One of the four daughters of Thomas Pakenham, 5th Earl of Longford, by his marriage to Lady Mary Child Villiers, a daughter of Victor Child Villiers, 7th Earl of Jersey, the young Pansy did not go to school and claimed to be entirely self-educated. In 1915, when she was eleven, during the Great War, her father was killed in action at Scimitar Hill, part of the disastrous Gallipoli Campaign. Thereafter, Pansy was brought up by her mother with her brothers Edward and Frank and her sisters Violet, Mary, and Julia. In 1922 she was a debutante.
Pansy Pakenham and her siblings had few friends outside of their immediate family, which Lady Mary attributed to the out-of-date clothes that they wore as children. Mary's obituary in The Guardian in April 2010 said that the Longford children had had "a fierce independence of spirit and a positive relish for being different". Their childhood Christmases were spent at their mother's ancestral home, Middleton Park at Middleton Stoney in Oxfordshire, and these were recalled in Mary's novel Christmas with the Savages (1955).
Pansy's mother was a friend of the widow of Herbert Gardner, 1st Baron Burghclere, who had died in 1921. Unusually, the two women allowed their daughters, Pansy Lamb and Evelyn Gardner, to take a flat together in Ebury Street. For a time Pansy worked in an architect's office. The two friends were mixed up in the affairs of the Bright young things, and the novelist Alec Waugh described them as "more than usually pleasant examples of the Modern Girl, emancipated but not brassy". Among their closest friends was Nancy Mitford. In 1928, with Pansy's encouragement, Evelyn Gardner married the older Waugh's novelist brother Evelyn Waugh, but this was not a success. This event was soon followed by Pansy's own marriage to the artist Henry Lamb, almost twenty years older than she was.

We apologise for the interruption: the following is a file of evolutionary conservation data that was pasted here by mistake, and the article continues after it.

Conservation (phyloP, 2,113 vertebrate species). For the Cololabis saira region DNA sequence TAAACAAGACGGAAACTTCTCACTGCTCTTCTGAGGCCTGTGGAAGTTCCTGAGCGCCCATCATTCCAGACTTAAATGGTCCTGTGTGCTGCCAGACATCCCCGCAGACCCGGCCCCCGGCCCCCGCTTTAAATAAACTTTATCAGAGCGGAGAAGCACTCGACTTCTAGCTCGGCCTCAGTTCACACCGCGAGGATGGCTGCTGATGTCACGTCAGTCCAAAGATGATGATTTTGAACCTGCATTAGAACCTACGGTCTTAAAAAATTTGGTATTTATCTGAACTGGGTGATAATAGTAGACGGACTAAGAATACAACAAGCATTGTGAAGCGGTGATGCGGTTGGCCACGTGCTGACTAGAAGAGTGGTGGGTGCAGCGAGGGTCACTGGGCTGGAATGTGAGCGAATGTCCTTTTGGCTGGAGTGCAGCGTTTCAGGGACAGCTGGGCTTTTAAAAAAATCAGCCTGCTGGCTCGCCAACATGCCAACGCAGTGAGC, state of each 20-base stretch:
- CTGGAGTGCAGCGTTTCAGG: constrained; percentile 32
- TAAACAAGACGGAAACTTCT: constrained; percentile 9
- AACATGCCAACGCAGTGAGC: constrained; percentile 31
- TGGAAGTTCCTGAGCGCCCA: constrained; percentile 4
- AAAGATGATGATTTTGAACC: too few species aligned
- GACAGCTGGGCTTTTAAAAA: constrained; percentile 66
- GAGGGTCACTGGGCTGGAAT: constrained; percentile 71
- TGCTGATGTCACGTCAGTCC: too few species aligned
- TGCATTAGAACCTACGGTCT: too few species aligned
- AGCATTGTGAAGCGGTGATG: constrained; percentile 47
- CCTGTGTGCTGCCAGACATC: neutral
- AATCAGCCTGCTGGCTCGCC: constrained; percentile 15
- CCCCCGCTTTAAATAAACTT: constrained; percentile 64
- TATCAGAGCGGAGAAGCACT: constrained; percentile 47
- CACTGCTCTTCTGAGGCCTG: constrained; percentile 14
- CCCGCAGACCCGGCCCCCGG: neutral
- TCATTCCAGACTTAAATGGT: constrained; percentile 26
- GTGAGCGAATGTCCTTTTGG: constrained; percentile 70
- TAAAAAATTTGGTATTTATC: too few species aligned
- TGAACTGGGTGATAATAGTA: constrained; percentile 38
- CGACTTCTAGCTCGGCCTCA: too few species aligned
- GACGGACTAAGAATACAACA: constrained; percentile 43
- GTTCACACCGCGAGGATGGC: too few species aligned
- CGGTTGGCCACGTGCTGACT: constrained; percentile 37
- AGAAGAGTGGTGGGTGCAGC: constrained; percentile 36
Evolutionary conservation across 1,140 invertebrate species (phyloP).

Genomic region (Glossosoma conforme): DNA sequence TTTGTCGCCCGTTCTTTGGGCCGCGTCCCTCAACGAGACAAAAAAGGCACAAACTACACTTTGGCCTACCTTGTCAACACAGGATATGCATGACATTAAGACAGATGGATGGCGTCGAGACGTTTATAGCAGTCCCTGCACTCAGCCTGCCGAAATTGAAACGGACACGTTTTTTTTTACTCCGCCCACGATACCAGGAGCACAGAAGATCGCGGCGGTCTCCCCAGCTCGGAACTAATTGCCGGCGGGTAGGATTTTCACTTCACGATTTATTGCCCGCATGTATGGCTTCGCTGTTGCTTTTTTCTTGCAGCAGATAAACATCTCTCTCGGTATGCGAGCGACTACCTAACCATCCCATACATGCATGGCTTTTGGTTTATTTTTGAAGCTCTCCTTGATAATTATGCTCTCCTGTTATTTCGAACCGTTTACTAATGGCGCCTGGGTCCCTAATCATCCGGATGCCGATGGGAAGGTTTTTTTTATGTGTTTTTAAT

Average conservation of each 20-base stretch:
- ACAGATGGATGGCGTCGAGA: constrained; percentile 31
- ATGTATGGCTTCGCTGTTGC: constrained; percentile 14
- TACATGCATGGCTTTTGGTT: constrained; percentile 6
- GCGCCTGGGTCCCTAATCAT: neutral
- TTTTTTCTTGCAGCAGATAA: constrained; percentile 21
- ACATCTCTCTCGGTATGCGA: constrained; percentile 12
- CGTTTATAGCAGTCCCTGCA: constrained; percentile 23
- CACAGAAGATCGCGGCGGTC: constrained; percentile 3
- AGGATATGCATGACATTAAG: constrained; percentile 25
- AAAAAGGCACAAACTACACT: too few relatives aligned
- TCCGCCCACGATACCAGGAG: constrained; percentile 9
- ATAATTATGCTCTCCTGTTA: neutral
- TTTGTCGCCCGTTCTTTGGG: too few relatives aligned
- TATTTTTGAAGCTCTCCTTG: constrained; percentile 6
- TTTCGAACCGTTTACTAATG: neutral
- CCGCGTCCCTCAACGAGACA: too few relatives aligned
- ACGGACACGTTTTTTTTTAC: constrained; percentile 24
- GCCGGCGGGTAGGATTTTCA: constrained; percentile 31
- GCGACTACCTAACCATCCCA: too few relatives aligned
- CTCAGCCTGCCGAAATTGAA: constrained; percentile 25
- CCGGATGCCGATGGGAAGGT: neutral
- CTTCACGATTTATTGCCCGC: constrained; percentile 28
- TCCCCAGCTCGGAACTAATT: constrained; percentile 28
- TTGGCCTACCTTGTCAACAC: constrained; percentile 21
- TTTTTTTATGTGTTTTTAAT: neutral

The Lambs set up home in the small Wiltshire village of Coombe Bissett, where they had three children, first two daughters, Henrietta and Felicia, and finally a son, Valentine. They played host to many friends, including John Betjeman, Bryan Guinness, David Cecil, and L. P. Hartley. Betjeman recorded the era in a poem
In 1945, she wrote to her friend Evelyn Waugh, commenting on his new book Brideshead Revisited:
You cannot make me nostalgic about the world I knew in the 1920's. And yet it was the same world that you describe, or at any rate impinged on it. I was a debutante in 1922 and though neither smart nor rich went to three dances in historic houses ... it all seems very dull. You see English Society of the 20s as something baroque and magnificent on its last legs... I fled from it because it seemed prosperous, bourgeois and practical and I believe it still is.
In 1928, Pansy Pakenham published a novel, The Old Expedient, and in 1928 another, August, still using her maiden name. In 1936 she produced a biography of King Charles I, for Duckworth. In 1956 came The Mystery of the Holy Innocents and Other Poems, an English translation of a work by Charles Péguy. She published little more until after the death of her husband in 1960, when, settling again in London, she edited a collection of the letters of Dickens.
A convert to Roman Catholicism, in 1981 Lady Pansy took up residence in a flat in Rome, where she had close friends. She became a guide at St Peter's and was devoted to Pope John Paul II. She died in London in February 1999, at the age of ninety-four.
They had two daughters and a son, including the landscape gardener Henrietta Phipps, and the journalist Valentine Lamb.